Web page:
The team of Swiss scientists has developed solar panels, standardized for mass production, which convert 29% of light into electricity. Improving efficiency provided built-in lenses, which focus radiation on tiny highly efficient photoelectric elements.
Researchers from the Federal Polytechnic School of Lausanne (EPFL) were looking for ways to increase the performance of solar panels for roofs and decided to use the same types of cells in them, which are usually used in satellites. However, although they are effective, but also very expensive. Therefore, to reduce the cost, a special protective glass was developed with optical lenses, which concentrate the sun’s light approximately 100 times and sent it to tiny high-performance elements. As a result, photocells occupy less than 0.5% of the surface of the solar battery. Additionally, a mechanism was developed, with the help of which the cells can be moved horizontally to several millimeters in both directions to take into account the change in the position of the Sun during the day.
The efficiency of technology in the laboratory has reached 36%, but since then three inventors have organized an InSolight startup and standardized panels for mass production with a yield of 29%. Despite the fact that this indicator is significantly lower than the initial result, but it is still almost twice as high as existing competitors with 17-19% of the transformation. Potentially, the device can even be installed on top of other solar panels to increase efficiency.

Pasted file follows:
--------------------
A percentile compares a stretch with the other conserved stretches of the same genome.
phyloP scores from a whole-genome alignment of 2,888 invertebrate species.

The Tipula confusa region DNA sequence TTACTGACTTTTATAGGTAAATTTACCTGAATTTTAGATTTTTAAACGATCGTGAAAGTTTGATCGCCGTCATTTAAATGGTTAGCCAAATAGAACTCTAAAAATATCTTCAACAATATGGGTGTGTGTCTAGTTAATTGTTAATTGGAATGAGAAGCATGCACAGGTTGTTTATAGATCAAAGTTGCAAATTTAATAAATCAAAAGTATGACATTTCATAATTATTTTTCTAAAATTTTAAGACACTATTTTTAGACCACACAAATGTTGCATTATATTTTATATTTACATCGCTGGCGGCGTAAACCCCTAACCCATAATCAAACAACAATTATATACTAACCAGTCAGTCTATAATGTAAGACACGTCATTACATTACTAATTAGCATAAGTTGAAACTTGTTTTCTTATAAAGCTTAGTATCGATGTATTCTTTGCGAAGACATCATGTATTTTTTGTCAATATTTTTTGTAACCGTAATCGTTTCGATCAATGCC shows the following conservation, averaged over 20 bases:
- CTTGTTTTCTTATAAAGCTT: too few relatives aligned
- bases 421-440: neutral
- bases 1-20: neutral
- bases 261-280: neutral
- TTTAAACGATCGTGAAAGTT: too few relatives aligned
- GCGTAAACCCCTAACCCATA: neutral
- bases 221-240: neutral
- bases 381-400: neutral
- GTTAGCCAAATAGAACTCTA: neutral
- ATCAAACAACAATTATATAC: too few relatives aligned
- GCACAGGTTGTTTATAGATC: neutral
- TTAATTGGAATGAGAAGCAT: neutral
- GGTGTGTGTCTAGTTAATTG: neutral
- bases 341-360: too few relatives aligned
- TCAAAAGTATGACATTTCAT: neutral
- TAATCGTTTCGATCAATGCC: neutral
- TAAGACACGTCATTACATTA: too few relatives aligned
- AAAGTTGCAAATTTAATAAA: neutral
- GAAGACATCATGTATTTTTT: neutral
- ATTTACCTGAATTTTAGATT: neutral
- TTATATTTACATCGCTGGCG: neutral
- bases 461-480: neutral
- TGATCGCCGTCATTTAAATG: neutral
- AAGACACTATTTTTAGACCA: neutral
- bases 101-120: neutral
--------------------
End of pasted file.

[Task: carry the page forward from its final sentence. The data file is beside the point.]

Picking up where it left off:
The researchers have already tested the panels in real conditions on the roofs of the EPFL buildings, where they stably worked with any weather changes. Insolight declares that in the sunny regions their decision will allow households to reduce electricity costs up to 30%. At the moment, scientists are negotiating with several solar battery manufacturers on licensing their technology. The first commercial startup panels must enter the market in 2022.
Previously, we also reported that in 2019 Hyundai and Kia will begin to release